The risk of breast cancer death five to 14 years after the diagnosis was slightly over 12 percent among those who stayed on the drug versus 15 percent among those who stopped.
The follow-up is continuing, Peto said. "We are going to follow for another five years, to see what happens," he said. "I think there will probably be future gain."
Will tamoxifen end up being a lifetime drug, once it is prescribed? "No, because tamoxifen has side effects," Peto explained.
The side effects are well documented -- an increased risk of cancer of the uterus and blood clots in the lungs are major ones. In the study, those who continued on the drug had higher risks of both conditions. However, the risks were outweighed by the reduction in death risk, the researchers added.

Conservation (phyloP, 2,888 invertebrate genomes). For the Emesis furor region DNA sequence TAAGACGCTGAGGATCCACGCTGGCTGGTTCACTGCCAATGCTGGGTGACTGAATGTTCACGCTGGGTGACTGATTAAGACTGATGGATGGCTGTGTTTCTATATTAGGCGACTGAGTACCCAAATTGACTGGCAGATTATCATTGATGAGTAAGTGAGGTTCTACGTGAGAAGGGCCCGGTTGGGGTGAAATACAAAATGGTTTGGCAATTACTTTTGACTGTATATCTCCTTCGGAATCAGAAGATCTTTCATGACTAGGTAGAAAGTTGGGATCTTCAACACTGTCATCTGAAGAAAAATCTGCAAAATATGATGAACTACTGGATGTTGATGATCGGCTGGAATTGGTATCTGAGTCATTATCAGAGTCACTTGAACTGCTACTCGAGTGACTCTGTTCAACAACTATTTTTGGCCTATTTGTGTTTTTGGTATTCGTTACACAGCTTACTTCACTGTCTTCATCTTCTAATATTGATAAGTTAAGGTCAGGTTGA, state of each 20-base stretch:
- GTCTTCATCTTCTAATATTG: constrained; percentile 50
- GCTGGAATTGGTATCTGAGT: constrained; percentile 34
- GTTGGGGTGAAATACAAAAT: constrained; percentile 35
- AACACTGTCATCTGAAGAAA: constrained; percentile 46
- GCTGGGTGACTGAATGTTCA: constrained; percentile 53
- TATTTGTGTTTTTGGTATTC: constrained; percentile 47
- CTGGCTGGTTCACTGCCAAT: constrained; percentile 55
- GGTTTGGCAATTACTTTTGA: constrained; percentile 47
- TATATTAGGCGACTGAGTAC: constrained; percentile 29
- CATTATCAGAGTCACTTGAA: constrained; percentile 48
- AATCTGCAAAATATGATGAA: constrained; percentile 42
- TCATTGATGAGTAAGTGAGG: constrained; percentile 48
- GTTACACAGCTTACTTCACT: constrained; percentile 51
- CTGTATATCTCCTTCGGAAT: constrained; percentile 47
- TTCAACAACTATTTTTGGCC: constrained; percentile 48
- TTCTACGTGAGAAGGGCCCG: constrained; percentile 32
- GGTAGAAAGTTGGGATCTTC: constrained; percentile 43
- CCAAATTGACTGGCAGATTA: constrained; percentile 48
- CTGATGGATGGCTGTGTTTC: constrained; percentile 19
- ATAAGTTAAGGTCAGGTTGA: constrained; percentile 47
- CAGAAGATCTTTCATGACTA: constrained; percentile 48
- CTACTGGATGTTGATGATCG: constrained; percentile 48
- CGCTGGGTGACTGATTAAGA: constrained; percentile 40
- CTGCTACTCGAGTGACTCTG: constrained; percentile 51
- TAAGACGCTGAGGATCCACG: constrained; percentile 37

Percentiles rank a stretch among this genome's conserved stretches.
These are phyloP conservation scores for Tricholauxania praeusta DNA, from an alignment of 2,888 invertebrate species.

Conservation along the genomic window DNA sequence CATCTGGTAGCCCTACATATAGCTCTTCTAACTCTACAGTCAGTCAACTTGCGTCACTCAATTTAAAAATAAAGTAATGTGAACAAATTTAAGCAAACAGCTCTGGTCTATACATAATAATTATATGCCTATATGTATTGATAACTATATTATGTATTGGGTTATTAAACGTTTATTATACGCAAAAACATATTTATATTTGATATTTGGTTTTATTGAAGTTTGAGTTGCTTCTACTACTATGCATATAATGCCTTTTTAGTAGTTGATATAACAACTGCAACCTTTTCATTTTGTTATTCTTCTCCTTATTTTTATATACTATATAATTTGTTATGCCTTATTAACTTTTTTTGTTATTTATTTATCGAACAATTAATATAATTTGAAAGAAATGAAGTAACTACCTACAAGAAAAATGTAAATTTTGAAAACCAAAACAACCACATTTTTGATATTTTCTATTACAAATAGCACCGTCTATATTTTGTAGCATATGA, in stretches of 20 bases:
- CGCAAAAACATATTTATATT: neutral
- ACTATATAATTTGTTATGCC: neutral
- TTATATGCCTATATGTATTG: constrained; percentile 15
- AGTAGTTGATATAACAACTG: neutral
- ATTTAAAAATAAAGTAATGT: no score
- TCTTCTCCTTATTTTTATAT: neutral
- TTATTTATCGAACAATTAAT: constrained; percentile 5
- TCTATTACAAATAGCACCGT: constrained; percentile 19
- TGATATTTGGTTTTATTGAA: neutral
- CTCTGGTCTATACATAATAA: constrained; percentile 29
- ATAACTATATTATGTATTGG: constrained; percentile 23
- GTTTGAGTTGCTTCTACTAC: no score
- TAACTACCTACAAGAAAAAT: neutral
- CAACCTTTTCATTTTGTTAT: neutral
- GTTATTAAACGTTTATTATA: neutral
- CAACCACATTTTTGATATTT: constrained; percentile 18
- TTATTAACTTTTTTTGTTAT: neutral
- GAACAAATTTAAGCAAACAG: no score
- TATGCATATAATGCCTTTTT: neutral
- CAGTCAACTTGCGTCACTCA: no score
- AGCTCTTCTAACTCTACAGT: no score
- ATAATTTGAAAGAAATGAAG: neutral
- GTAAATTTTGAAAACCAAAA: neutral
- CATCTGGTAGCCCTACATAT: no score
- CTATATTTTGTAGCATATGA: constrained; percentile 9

The research will be practice-changing, said Dr. Joann Mortimer, director of the Women's Cancers Program at City of Hope Comprehensive Cancer Center, in Duarte, Calif.
"Whether women will allow it to change practice remains to be seen," she said, referring to the reluctance of women to take anti-cancer drugs like tamoxifen. Compliance is ''atrocious," she said.
Women stop the drug for many reasons, she said, including side effects.
Even so, she said, the new research is reason enough for women who may benefit from tamoxifen to talk to their doctor about it, Mortimer said.
The study was funded by AstraZeneca, which makes tamoxifen, as well as Cancer Research U.K., Medical Research Council, the U.S. Army and the European Union.
To learn more about tamoxifen, visit the U.S. National Library of Medicine.
SOURCES: Joanne Mortimer, M.D., director, women's cancers program, City of Ho
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